[Haskell-cafe] Fwd: [GSoC 2013] Porting Charts to Diagrams - Final Report

Jan Bracker jan.bracker at googlemail.com
Thu Sep 26 18:47:21 CEST 2013

Hello everybody,

I am sorry to send this a second time. Someone hinted out that I would not
reach everybody on the mailing list through the Google Groups address. I
should have looked a bit more thoroughly.

The Google Summer of Code 2013 is over! My project to port the charts [0]
library to use diagrams [1] as an alternative to cairo [2] was a full

The project goal [3,4] was to remove cairo as a dependency and replace it
with a open backend API so different technologies can be used to render
charts. This was mainly necessary, because cairo is hard to install on
platforms like windows or mac. Aside of that it also makes charts more
flexible and opens the doors for renderings charts in different contexts.

We were successful. The cairo rendering code was completely removed from
the chart library and replaced by a drawing API [5] that is backend
independent. The cairo rendering backend, of course, is still there and now
provided as the separate package Chart-cairo [6]. In addition we
implemented a second backend based on the diagrams library. It is provided
in Chart-diagrams [7].

To give some more detail on the development: The backend API is now based
on a deep embedding of all drawing commands in the ChartBackend monad. The
sequence of drawings commands resulting from this is then interpreted by a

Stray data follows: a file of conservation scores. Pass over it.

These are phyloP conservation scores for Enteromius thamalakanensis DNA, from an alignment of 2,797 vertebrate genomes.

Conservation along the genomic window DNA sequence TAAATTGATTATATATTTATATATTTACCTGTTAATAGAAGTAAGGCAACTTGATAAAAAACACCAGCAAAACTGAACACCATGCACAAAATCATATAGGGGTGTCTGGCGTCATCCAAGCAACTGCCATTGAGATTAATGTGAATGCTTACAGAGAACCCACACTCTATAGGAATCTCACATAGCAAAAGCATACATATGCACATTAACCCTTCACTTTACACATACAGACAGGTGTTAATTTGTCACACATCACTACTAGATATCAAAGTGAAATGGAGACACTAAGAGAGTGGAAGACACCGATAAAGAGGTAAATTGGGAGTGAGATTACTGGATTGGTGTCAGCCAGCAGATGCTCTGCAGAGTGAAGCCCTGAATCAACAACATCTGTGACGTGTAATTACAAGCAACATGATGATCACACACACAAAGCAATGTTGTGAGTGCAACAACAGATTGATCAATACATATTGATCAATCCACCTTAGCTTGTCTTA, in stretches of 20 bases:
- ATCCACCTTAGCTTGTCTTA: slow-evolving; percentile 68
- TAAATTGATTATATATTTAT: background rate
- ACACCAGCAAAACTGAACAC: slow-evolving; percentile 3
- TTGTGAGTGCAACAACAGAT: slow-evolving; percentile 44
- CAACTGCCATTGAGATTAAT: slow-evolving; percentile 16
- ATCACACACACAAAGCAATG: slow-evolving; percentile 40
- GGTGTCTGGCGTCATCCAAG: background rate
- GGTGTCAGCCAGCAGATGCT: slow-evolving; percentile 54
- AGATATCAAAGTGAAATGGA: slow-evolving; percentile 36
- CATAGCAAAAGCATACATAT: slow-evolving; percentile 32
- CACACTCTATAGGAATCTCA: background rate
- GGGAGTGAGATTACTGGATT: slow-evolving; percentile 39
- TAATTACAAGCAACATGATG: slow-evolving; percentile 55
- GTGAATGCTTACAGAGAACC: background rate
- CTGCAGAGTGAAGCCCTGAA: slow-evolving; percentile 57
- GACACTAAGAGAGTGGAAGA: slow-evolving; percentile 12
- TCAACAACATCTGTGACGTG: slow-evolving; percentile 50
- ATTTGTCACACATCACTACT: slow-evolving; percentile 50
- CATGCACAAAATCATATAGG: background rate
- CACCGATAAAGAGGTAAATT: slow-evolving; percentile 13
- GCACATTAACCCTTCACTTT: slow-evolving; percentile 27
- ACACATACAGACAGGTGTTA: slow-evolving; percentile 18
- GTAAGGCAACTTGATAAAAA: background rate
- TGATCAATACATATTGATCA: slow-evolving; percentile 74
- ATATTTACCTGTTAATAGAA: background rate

implementing backend. We use the operational package [9] to implement the
deep embedding. Implementing the cairo backend was straightforward, because
the backend API was developed with the cairo API in mind. Implementing the
diagrams backend was some more work. Drawing on its own is not a problem
but calculating text metrics is, because it requires to access the systems
font rendering capabilities most of the time. Diagrams does not offer this
access for several reasons (missing backend support, unclear how API would
look, etc.). You can look at the diagrams-discuss mailing list for further
information on this topic. We used the SVGFonts [10] library to render
fonts, because of these issues. It is independent of the used backend and
uses the SVGFonts format to render fonts and calculate their metrics. Like
this fonts can be preloaded and metrics can be calculated on the fly. The
only downside of this approach is that its performance is not to good,
because we render each glyph as a path and because the math done in
diagrams is not to fast either. At least when rendering to SVG files we
could improve the performance by embedding fonts into the produced SVG and
by that saving to insert each glyph as a path. The API to access this is
not yet on hackage but the new version will be released soon. You can look
at the GitHub repository [11] if you want to access it. Along with this
development I also had the change to tackle some bugs and improve the
diagrams-svg [12] and SVGFonts [10] code.

Everybody who is interested in the details of the development process and
see every bit of what was done can check the chart or diagrams mailing
list. Both contain the progress reports of the project [8].

So have a look at charts [0] and see what it can do. We also have a nice
little tutorial on how to use the new backends [13].


[0]: https://github.com/timbod7/haskell-chart/wiki
[1]: http://projects.haskell.org/diagrams/
[2]: http://hackage.haskell.org/package/cairo
[6]: http://hackage.haskell.org/package/Chart-cairo
[7]: http://hackage.haskell.org/package/Chart-diagrams
[9]: http://hackage.haskell.org/package/operational
[10]: http://hackage.haskell.org/package/SVGFonts
[12]: http://hackage.haskell.org/package/diagrams-svg
[13]: https://github.com/timbod7/haskell-chart/wiki/How-to-use-backends
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